Faculty and Staff
College of Arts and Sciences
|Office:||PSC, Room 717|
|Resources:||Department of Biological Sciences|
Plants provide us with food and essential nutrients. However, many plant pathogens including fungi, oomycetes, bacteria, viruses and nematode cause severe diseases that produce adverse effects on human life. The molecular interactions between pathogens and plants, shaped by millions of years of battle and co-evolution, are a fascinating area of study.
My lab focuses on the plant hormone salicylic acid signaling in plant pathogen interactions. Plant hormone salicylic acid is both required and sufficient for plant defense against biotrophic pathogens. A deeper and more comprehensive understanding of this topic will help us innovate strategies to control plant disease and improve our life quality.
One of the goals in our lab is to increase our understanding of salicylic acid signaling during plant defense against pathogen infection. Specifically, in one of our projects we are investigating how a nuclear kinase contributes to the NPR1 monomer formation and plant defense. NPR1 was identified as a master regulator of plant defense through genetic screens. Before pathogen infections, NPR1 protein mainly exists as oligomers in a resting stage. After pathogen infection, NPR1 oligomers are reduced into monomer and enter nucleus to activate plant defense.
In compatible interactions, virulent plant pathogens win and cause diseases. It would really make sense that plant pathogens would target salicylic acid signaling to disable plant defense. In another project, we are studying how plant bacterial pathogens using type III effectors to modify salicylic acid-mediated plant defense in order to cause diseases.
Fu, Z.Q., and X. Dong. . 2013. Systemic acquired resistance: turning local infection into global defense. Annual Review of Plant Biology. 64: 839-863.
Zheng, X.Y., N. W. Spivey, W. Zeng, P. P. Liu, Z. Q. Fu, D. F. Klessig, N. Zheng and X. Dong. 2012. Coronatine promotes Pseudomonas syringae virulence in plants by activating a signaling cascade that inhibits salicylic acid accumulation. Cell Host Microbe 11. 587-96.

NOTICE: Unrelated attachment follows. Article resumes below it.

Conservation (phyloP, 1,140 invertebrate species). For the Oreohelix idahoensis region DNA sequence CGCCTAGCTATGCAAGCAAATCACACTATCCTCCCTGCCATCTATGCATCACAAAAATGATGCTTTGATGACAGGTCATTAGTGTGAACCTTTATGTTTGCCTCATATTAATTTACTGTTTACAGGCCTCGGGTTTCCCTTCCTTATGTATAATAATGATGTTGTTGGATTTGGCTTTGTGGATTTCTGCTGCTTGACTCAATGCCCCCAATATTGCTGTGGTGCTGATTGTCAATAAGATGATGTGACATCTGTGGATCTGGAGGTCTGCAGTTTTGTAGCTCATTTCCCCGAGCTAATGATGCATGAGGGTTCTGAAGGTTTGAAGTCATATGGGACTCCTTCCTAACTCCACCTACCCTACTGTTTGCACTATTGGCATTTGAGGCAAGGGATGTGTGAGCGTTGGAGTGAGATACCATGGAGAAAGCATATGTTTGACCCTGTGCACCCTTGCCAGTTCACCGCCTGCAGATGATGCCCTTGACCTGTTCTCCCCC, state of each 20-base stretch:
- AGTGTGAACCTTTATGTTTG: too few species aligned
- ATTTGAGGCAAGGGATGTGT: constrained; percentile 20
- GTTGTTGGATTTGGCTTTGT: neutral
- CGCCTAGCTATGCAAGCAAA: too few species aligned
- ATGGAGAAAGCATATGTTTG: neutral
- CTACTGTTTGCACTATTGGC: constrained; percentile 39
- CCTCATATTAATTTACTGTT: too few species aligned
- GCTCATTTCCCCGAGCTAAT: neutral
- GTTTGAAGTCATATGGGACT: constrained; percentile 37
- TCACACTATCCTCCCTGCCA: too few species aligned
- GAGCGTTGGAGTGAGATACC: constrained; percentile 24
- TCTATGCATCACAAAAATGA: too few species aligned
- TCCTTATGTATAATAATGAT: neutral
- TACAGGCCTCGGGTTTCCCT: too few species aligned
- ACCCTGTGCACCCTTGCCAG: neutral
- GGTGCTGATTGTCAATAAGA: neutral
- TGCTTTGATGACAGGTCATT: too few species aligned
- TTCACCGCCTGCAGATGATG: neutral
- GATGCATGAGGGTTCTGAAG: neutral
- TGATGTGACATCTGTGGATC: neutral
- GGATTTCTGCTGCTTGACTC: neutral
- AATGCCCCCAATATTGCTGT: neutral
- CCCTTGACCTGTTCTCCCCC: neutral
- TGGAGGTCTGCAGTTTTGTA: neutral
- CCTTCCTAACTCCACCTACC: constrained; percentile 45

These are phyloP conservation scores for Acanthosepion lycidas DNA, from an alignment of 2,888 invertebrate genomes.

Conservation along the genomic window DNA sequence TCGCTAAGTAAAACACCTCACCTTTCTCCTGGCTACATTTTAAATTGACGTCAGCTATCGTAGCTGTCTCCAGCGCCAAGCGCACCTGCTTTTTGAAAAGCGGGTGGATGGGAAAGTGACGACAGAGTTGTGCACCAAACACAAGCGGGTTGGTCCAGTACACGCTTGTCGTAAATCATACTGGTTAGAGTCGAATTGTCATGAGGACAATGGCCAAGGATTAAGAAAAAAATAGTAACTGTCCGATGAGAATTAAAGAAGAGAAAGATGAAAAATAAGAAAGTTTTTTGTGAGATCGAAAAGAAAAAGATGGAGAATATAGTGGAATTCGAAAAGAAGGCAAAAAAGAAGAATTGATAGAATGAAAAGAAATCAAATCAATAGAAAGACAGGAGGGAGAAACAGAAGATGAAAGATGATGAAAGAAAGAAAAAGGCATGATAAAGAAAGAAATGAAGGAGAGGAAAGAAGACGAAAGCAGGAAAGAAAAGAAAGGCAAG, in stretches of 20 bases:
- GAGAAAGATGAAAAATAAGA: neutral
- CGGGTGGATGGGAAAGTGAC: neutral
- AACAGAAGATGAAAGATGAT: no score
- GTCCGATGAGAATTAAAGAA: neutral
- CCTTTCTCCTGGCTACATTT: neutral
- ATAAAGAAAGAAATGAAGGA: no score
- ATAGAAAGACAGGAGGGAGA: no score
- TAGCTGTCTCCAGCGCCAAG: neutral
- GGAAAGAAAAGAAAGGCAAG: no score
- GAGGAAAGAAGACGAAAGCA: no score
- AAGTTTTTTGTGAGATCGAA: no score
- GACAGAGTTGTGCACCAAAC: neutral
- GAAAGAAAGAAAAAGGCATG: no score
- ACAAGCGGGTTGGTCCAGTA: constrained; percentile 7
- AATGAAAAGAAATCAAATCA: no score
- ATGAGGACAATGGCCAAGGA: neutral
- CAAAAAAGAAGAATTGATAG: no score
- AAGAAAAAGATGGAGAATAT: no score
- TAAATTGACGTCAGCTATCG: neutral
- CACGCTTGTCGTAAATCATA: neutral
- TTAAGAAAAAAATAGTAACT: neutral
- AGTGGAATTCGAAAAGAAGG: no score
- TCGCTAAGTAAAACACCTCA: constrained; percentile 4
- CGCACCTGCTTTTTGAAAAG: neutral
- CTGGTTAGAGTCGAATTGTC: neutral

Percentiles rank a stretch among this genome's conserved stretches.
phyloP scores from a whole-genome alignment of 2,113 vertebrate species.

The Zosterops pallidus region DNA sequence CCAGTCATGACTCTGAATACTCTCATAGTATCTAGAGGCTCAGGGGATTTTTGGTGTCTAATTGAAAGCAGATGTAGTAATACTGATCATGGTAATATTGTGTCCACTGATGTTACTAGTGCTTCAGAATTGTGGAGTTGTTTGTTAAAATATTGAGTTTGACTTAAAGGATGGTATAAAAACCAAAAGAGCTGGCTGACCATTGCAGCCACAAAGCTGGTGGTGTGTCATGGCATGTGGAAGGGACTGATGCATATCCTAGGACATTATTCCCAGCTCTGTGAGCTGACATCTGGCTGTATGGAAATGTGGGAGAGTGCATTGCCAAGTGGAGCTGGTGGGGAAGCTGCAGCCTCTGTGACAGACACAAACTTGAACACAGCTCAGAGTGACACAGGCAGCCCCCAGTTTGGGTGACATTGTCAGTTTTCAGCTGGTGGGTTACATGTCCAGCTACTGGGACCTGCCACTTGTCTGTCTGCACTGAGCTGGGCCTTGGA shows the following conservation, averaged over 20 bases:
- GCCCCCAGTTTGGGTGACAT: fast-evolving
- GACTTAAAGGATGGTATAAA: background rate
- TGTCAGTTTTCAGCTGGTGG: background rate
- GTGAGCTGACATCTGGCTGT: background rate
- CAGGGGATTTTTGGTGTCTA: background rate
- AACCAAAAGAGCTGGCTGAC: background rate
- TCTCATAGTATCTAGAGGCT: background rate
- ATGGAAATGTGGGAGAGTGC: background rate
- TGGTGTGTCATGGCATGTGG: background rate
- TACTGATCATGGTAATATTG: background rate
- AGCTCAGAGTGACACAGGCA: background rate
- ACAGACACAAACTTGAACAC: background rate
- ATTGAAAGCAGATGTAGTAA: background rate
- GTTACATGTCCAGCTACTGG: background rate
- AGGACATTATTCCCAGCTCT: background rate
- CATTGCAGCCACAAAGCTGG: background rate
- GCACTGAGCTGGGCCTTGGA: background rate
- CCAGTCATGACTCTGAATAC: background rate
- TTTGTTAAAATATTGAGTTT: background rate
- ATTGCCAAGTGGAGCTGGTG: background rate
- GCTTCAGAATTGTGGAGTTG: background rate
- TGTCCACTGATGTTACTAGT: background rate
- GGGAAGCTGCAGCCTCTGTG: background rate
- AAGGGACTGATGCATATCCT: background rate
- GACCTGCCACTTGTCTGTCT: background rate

Fu, Z.Q., S. Yan, A. Saleh, W. Wang, J. Ruble, N. Oka, R. Mohan, S. H. Spoel, Y. Tada, N. Zheng, and X. Dong. 2012. NPR3 and NPR4 are receptors for the immune signal salicylic acid in plants. Nature. 486: 228-232.
Block, A., G. Li, Z. Q. Fu, and J.R. Alfano. 2008. Phytopathogen type III effector weaponry and their plant targets. Curr. Opin. Plant Biol. 11: 396-403.
Fu, Z.Q., M. Guo, B. -r. Jeong, F. Tian, T. E. Elthon, R.L. Cerny, D. Staiger, and J. R. Alfano. 2007. A type III effector ADP-ribosylates RNA-binding proteins and quells plant immunity. Nature. 447: 284-288.
Fu, Z.Q., M. Guo, and J.R. Alfano. 2006. The Pseudomonas syringae HrpJ is a type III-secreted protein that is required for plant pathogenesis, injection of effectors, and for secretion of the HrpZ1 harpin. J. Bacteriol. 188: 6060-6069.
Wehling, M. D., M. Guo, Z. Q. Fu, and J. R. Alfano. 2004. The Pseudomonas syringae HopPtoV protein is secreted in culture and translocated into plant cells via the type III protein secretion system in a manner dependent on the ShcV type III chaperone. J. Bacteriol. 186: 3621-30.
Espinosa, A., M. Guo, V. C. Tam, Z. Q. Fu, and J. R. Alfano. 2003. The Pseudomonas syringae type III-secreted protein HopPtoD2 possesses protein tyrosine phosphatase activity and suppresses programmed cell death in plants. Mol. Microbiol. 49: 377-397.